Hardison, M. E., & Roll, S. C. (2017). Factors associated with success in an occupational rehabilitation program for work-related musculoskeletal disorders. American Journal of Occupational Therapy, 71(1), 7101190040p1-7101190040p8. https://doi.org/10.5014/ajot.2016.023200 Show abstractHide abstract

Work-related musculoskeletal disorders are a significant burden; however, no consensus has been reached on how to maximize occupational rehabilitation programs for people with these disorders, and the impact of simulating work tasks as a mode of intervention has not been well examined. In this retrospective cohort study, the authors used logistic regression to identify client and program factors predicting success for 95 clients in a general occupational rehabilitation program and 71 clients in a comprehensive occupational rehabilitation program. The final predictive model for general rehabilitation included gender, number of sessions completed, and performance of work simulation activities. Maximum hours per session was the only significant predictor of success in the comprehensive rehabilitation program. This study identifies new factors associated with success in occupational rehabilitation, specifically highlighting the importance of intensity (i.e., session length and number of sessions) of therapy and occupation-based activities for this population.

2016

Journal Articles

Hardison, M. E., & Roll, S. C. (2016). Mindfulness interventions in physical rehabilitation: A scoping review. American Journal of Occupational Therapy, 70(3), 7003290030p1-7003290030p9. https://doi.org/10.5014/ajot.2016.018069 Show abstractHide abstract

A scoping review was conducted to describe how mindfulness is used in physical rehabilitation, identify implications for occupational therapy practice, and guide future research on clinical mindfulness interventions. A systematic search of four literature databases produced 1,524 original abstracts, of which 16 articles were included. Although only 3 Level I or II studies were identified, the literature included suggests that mindfulness interventions are helpful for patients with musculoskeletal and chronic pain disorders and demonstrate trends toward outcome improvements for patients with neurocognitive and neuromotor disorders. Only 2 studies included an occupational therapist as the primary mindfulness provider, but all mindfulness interventions in the selected studies fit within the occupational therapy scope of practice according to the American Occupational Therapy Association's Occupational Therapy Practice Framework: Domain and Process. Higher-level research is needed to evaluate the effects of mindfulness interventions in physical rehabilitation and to determine best practices for the use of mindfulness by occupational therapy practitioners.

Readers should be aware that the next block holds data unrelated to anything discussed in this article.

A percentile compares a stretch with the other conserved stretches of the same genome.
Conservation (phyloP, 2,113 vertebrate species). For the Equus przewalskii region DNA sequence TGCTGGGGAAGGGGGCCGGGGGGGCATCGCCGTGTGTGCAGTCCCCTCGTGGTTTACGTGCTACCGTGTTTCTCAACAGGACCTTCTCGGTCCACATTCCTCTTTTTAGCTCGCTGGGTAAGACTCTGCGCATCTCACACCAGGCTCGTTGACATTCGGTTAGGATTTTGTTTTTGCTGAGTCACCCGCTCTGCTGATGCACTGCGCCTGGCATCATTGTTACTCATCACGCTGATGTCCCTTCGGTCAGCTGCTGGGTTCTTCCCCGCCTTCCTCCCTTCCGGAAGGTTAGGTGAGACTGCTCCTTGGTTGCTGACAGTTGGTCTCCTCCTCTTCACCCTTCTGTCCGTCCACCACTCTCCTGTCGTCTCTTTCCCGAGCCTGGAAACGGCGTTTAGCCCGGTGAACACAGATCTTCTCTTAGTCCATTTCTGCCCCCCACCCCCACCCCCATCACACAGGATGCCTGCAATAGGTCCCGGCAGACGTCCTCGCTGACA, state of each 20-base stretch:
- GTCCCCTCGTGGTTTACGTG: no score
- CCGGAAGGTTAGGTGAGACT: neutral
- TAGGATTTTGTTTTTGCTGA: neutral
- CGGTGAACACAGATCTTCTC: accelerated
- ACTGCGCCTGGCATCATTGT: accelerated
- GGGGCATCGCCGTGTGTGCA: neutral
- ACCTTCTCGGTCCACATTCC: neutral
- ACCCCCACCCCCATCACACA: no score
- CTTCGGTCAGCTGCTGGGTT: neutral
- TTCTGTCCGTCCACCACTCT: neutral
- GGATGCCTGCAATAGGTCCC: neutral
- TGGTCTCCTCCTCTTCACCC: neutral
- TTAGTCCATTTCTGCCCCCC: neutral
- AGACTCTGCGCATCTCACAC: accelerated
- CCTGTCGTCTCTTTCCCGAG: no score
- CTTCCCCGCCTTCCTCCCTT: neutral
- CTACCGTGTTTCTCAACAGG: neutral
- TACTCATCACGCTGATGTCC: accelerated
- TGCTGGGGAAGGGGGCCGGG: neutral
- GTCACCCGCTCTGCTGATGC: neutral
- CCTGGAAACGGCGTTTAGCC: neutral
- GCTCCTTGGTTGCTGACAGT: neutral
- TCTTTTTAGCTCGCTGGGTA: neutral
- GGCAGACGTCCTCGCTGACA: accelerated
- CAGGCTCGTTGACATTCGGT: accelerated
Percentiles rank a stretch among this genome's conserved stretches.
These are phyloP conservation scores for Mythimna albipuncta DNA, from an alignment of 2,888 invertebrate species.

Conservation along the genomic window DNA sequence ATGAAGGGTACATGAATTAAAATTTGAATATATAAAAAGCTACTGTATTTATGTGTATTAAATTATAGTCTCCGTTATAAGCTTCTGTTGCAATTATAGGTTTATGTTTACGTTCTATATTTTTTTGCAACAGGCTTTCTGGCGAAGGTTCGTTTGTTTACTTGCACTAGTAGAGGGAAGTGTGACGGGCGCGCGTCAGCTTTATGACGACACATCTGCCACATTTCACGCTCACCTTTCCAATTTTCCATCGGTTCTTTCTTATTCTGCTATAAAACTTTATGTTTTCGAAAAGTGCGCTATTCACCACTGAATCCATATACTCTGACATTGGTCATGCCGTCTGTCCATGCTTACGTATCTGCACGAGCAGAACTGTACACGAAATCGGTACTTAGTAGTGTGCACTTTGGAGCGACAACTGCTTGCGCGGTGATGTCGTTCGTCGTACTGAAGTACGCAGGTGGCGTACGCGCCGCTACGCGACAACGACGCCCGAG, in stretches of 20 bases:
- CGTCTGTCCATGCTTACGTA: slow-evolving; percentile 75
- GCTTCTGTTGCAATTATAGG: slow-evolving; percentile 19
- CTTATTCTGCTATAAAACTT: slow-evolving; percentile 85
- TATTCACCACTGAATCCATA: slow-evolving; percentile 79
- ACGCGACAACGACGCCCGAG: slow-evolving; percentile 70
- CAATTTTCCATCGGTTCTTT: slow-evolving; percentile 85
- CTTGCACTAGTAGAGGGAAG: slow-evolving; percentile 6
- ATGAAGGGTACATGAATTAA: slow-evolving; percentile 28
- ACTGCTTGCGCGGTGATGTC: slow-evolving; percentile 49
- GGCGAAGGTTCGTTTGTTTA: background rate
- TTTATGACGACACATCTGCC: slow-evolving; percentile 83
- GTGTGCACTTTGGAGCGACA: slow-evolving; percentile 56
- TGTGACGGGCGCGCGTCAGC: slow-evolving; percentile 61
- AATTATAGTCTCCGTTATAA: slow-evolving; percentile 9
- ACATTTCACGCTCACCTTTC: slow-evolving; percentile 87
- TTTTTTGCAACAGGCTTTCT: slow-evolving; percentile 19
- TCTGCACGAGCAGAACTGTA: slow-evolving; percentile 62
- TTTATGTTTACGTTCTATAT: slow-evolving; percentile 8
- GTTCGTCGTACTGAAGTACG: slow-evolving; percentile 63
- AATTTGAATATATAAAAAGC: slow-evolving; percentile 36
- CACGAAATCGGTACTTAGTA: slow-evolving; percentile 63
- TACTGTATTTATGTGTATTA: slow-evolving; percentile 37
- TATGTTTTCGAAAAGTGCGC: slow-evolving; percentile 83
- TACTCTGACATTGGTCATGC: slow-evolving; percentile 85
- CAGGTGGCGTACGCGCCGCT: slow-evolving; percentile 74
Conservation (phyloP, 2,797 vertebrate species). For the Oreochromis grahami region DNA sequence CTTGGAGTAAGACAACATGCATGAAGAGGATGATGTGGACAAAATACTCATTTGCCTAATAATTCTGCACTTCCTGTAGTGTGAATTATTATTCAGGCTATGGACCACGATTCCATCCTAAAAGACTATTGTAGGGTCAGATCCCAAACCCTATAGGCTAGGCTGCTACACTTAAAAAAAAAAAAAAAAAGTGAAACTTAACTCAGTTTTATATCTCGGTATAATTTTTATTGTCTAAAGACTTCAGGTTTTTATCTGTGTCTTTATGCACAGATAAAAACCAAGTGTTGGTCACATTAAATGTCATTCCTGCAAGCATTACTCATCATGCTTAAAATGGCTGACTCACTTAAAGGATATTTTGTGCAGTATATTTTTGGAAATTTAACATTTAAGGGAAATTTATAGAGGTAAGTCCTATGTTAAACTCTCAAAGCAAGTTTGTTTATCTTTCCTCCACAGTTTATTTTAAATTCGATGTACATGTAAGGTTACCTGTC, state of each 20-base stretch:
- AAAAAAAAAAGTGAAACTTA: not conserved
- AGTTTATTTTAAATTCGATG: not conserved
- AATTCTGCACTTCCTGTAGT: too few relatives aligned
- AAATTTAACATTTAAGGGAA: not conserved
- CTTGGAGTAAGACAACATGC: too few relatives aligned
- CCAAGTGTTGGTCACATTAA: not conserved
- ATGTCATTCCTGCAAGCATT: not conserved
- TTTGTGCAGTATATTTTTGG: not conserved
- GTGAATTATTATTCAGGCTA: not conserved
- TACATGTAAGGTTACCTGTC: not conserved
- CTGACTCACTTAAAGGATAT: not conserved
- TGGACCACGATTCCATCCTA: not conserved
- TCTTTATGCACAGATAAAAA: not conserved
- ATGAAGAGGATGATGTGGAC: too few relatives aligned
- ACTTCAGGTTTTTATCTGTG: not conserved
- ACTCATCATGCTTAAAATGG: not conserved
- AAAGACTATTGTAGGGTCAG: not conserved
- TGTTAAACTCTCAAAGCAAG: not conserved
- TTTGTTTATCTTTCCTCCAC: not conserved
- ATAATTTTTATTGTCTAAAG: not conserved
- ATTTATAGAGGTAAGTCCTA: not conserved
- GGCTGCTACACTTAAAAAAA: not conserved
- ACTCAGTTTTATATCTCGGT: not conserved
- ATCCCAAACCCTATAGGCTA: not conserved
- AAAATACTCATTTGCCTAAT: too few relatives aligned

Conference Presentations/Proceedings

Hardison, M., & Roll, S. C. (2016). Mindfulness for physical rehabilitation in occupational therapy: A scoping review [Poster presented at the 2016 AOTA Annual Conference & Expo, Chicago, IL]. American Journal of Occupational Therapy, 70(4, Suppl. 1), 7011505137p1. https://doi.org/10.5014/ajot.2016.70S1-PO4041 Show abstractHide abstract

This scoping review describes how mindfulness interventions are being used for rehabilitation of physical disorders. Mindfulness interventions fit within the scope of occupational therapy for physical disorders, but there is a dearth of research translating this to practice-based settings.